Etihad Airways has posted a record half-year profit for the first six months of 2022 after witnessing a post-pandemic surge in travel demand, coupled with continued strong cargo demand and making gains from heavy cost-cutting.
Between January and June 2022, the Abu Dhabi-based carrier said it made a core operating profit of US $296 million, compared to a near $400 million loss during the same period in 2021.
Etihad has been fighting to turn its financial performance around since 2016 when its recorded a mammoth $1.87 billion loss. The government-owned aviation group had managed to reduce those losses to $870 million in 2019 but the pandemic pushed annual losses to $1.7 billion for 2020.
Chief executive Tony Douglas has pursued a fierce cost-cutting programme to transform the bloated airline into a much smaller carrier and hopes to have achieved a “complete turnaround” of the business by 2023.
“It’s great to be here on the back of a really good quarter four last year and six outstanding, record-breaking months for us,” commented Etihad’s chief financial officer Adam Boukadida on Thursday after the results were published.
Boukadida said ‘revenge travel’ in which passengers are willing to splurge money just for the opportunity to travel after years of pandemic-induced isolation had helped to buoy the airline’s profits.
“The increase in passenger numbers and yield continues to be positive,” Boukadida continued. “It’s been four-and-half years of transformation, with an agile model, hard teamwork and grit… we’re a one-off case study in the best possible way and we’ve earned our grey hair.”
In an effort to dramatically cut costs, Etihad has ripped out seat back entertainment screens from most of its short-haul single-aisle aircraft, introduced ‘buy on board’ food and drink for Economy passengers, grounded inefficient aircraft, and introduced a whole raft of ancillary revenue streams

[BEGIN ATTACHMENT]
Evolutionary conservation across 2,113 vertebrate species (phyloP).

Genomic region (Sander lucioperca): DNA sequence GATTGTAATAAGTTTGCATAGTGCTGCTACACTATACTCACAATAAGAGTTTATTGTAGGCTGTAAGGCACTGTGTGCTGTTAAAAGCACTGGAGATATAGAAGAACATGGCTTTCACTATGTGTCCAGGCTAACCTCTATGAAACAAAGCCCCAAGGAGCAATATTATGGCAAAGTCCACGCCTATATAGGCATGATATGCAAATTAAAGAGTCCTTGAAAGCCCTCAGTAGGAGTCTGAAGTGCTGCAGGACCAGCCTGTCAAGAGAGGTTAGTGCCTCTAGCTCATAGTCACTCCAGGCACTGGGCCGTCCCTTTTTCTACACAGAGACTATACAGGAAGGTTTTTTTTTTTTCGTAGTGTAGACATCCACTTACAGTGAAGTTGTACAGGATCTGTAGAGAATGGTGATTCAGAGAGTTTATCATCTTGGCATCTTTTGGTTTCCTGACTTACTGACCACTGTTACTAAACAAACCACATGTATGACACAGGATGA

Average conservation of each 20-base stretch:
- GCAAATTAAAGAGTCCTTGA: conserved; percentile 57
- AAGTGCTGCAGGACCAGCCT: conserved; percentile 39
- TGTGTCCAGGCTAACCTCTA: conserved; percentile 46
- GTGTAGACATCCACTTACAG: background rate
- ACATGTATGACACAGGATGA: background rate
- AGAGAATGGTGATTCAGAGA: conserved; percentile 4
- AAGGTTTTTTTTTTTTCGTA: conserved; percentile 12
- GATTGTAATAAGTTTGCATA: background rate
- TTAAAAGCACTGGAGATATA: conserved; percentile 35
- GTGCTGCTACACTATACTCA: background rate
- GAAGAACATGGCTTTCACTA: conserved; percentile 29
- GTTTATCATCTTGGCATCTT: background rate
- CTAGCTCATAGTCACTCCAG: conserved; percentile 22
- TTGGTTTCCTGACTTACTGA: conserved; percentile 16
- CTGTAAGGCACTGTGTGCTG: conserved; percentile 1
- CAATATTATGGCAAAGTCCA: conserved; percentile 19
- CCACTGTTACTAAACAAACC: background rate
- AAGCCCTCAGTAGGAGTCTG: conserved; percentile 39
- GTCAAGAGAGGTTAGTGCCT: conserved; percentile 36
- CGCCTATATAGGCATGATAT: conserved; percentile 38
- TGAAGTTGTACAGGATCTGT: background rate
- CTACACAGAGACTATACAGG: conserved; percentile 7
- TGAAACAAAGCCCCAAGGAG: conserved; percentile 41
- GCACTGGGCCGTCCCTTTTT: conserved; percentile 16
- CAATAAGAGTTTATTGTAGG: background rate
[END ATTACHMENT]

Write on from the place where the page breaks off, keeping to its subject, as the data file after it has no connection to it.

Etihad’s Airbus A380 superjumbos remain grounded and the airline is yet to commit to returning them to the skies because the quad-engined aircraft are such massive gas guzzlers.
In the first six months of the year, Etihad carried 4.02 million passengers – more than three million more passengers compared to the same period in 2021 when Abu Dhabi was still pursuing a strict COVID-19 policy.
Etihad says it now expects to achieve a full-year profit for 2022, although the airline is watching out for uncertainty caused by high fuel prices, the war in Ukraine and rising inflation putting a squeeze on travel budgets.
For August, the airline expects to achieve an average load factor of up to 90 per cent – meaning that for every 10 seats available, nine will be occupied by passengers.
Mateusz Maszczynski honed his skills as an international flight attendant at the most prominent airline in the Middle East and has been flying throughout the COVID-19 pandemic for a well-known European airline. Matt is passionate about the aviation industry and has become an expert in passenger experience and human-centric stories. Always keeping an ear close to the ground, Matt's industry insights, analysis and news coverage is frequently relied upon by some of the biggest names in journalism.